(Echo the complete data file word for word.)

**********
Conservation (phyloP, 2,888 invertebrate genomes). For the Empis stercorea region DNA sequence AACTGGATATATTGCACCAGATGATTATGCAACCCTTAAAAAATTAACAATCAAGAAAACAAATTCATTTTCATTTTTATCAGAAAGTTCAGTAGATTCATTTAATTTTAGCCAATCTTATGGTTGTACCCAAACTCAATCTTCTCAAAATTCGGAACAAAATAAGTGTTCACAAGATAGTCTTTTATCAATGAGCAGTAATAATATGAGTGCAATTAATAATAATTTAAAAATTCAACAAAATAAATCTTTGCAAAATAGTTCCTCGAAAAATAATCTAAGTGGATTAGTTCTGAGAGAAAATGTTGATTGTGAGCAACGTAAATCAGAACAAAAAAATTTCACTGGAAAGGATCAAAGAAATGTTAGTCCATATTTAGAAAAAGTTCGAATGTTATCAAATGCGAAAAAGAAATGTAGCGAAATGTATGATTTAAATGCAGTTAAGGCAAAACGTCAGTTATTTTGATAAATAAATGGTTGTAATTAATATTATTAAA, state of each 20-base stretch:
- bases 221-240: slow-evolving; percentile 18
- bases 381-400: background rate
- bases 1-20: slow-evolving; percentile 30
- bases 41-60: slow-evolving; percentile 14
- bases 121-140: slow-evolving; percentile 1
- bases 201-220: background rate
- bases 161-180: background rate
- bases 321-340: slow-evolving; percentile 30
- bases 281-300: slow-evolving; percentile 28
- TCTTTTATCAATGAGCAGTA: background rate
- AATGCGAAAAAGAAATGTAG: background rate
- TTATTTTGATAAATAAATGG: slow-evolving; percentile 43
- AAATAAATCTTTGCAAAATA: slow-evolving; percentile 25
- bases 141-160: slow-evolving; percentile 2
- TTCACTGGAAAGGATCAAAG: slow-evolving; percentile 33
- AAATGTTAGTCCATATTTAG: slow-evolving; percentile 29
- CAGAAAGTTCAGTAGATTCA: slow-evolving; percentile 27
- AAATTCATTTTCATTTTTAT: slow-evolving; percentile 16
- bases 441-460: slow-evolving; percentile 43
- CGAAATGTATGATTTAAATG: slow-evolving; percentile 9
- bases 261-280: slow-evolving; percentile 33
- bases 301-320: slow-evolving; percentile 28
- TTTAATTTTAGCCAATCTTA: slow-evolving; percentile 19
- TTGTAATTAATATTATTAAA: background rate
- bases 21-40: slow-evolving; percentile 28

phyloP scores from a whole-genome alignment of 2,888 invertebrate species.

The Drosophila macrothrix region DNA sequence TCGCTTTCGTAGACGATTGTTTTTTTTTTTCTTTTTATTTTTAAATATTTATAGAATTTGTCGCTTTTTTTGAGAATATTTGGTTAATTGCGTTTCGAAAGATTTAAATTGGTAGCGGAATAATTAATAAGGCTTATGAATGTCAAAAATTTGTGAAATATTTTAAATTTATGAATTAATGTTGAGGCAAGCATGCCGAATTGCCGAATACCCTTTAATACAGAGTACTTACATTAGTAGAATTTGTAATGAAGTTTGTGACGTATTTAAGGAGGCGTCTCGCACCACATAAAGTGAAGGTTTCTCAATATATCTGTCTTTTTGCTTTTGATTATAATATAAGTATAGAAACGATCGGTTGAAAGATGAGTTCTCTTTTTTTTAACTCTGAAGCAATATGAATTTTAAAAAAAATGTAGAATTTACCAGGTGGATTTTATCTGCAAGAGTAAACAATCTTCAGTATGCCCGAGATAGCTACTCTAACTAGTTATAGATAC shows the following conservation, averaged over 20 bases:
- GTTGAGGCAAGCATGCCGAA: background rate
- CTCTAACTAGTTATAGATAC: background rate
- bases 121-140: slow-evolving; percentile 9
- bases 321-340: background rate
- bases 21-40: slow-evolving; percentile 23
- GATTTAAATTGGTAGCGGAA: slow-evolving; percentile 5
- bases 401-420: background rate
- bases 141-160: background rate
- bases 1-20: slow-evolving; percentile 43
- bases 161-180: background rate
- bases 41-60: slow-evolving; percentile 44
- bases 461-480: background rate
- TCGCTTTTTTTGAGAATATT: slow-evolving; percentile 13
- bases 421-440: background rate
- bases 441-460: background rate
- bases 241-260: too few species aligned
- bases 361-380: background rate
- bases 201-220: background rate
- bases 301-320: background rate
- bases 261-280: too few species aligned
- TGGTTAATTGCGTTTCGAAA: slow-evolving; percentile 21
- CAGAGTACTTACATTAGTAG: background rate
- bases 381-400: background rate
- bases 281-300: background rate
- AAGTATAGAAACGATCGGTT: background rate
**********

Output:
Conservation (phyloP, 2,888 invertebrate genomes). For the Empis stercorea region DNA sequence AACTGGATATATTGCACCAGATGATTATGCAACCCTTAAAAAATTAACAATCAAGAAAACAAATTCATTTTCATTTTTATCAGAAAGTTCAGTAGATTCATTTAATTTTAGCCAATCTTATGGTTGTACCCAAACTCAATCTTCTCAAAATTCGGAACAAAATAAGTGTTCACAAGATAGTCTTTTATCAATGAGCAGTAATAATATGAGTGCAATTAATAATAATTTAAAAATTCAACAAAATAAATCTTTGCAAAATAGTTCCTCGAAAAATAATCTAAGTGGATTAGTTCTGAGAGAAAATGTTGATTGTGAGCAACGTAAATCAGAACAAAAAAATTTCACTGGAAAGGATCAAAGAAATGTTAGTCCATATTTAGAAAAAGTTCGAATGTTATCAAATGCGAAAAAGAAATGTAGCGAAATGTATGATTTAAATGCAGTTAAGGCAAAACGTCAGTTATTTTGATAAATAAATGGTTGTAATTAATATTATTAAA, state of each 20-base stretch:
- bases 221-240: slow-evolving; percentile 18
- bases 381-400: background rate
- bases 1-20: slow-evolving; percentile 30
- bases 41-60: slow-evolving; percentile 14
- bases 121-140: slow-evolving; percentile 1
- bases 201-220: background rate
- bases 161-180: background rate
- bases 321-340: slow-evolving; percentile 30
- bases 281-300: slow-evolving; percentile 28
- TCTTTTATCAATGAGCAGTA: background rate
- AATGCGAAAAAGAAATGTAG: background rate
- TTATTTTGATAAATAAATGG: slow-evolving; percentile 43
- AAATAAATCTTTGCAAAATA: slow-evolving; percentile 25
- bases 141-160: slow-evolving; percentile 2
- TTCACTGGAAAGGATCAAAG: slow-evolving; percentile 33
- AAATGTTAGTCCATATTTAG: slow-evolving; percentile 29
- CAGAAAGTTCAGTAGATTCA: slow-evolving; percentile 27
- AAATTCATTTTCATTTTTAT: slow-evolving; percentile 16
- bases 441-460: slow-evolving; percentile 43
- CGAAATGTATGATTTAAATG: slow-evolving; percentile 9
- bases 261-280: slow-evolving; percentile 33
- bases 301-320: slow-evolving; percentile 28
- TTTAATTTTAGCCAATCTTA: slow-evolving; percentile 19
- TTGTAATTAATATTATTAAA: background rate
- bases 21-40: slow-evolving; percentile 28

phyloP scores from a whole-genome alignment of 2,888 invertebrate species.

The Drosophila macrothrix region DNA sequence TCGCTTTCGTAGACGATTGTTTTTTTTTTTCTTTTTATTTTTAAATATTTATAGAATTTGTCGCTTTTTTTGAGAATATTTGGTTAATTGCGTTTCGAAAGATTTAAATTGGTAGCGGAATAATTAATAAGGCTTATGAATGTCAAAAATTTGTGAAATATTTTAAATTTATGAATTAATGTTGAGGCAAGCATGCCGAATTGCCGAATACCCTTTAATACAGAGTACTTACATTAGTAGAATTTGTAATGAAGTTTGTGACGTATTTAAGGAGGCGTCTCGCACCACATAAAGTGAAGGTTTCTCAATATATCTGTCTTTTTGCTTTTGATTATAATATAAGTATAGAAACGATCGGTTGAAAGATGAGTTCTCTTTTTTTTAACTCTGAAGCAATATGAATTTTAAAAAAAATGTAGAATTTACCAGGTGGATTTTATCTGCAAGAGTAAACAATCTTCAGTATGCCCGAGATAGCTACTCTAACTAGTTATAGATAC shows the following conservation, averaged over 20 bases:
- GTTGAGGCAAGCATGCCGAA: background rate
- CTCTAACTAGTTATAGATAC: background rate
- bases 121-140: slow-evolving; percentile 9
- bases 321-340: background rate
- bases 21-40: slow-evolving; percentile 23
- GATTTAAATTGGTAGCGGAA: slow-evolving; percentile 5
- bases 401-420: background rate
- bases 141-160: background rate
- bases 1-20: slow-evolving; percentile 43
- bases 161-180: background rate
- bases 41-60: slow-evolving; percentile 44
- bases 461-480: background rate
- TCGCTTTTTTTGAGAATATT: slow-evolving; percentile 13
- bases 421-440: background rate
- bases 441-460: background rate
- bases 241-260: too few species aligned
- bases 361-380: background rate
- bases 201-220: background rate
- bases 301-320: background rate
- bases 261-280: too few species aligned
- TGGTTAATTGCGTTTCGAAA: slow-evolving; percentile 21
- CAGAGTACTTACATTAGTAG: background rate
- bases 381-400: background rate
- bases 281-300: background rate
- AAGTATAGAAACGATCGGTT: background rate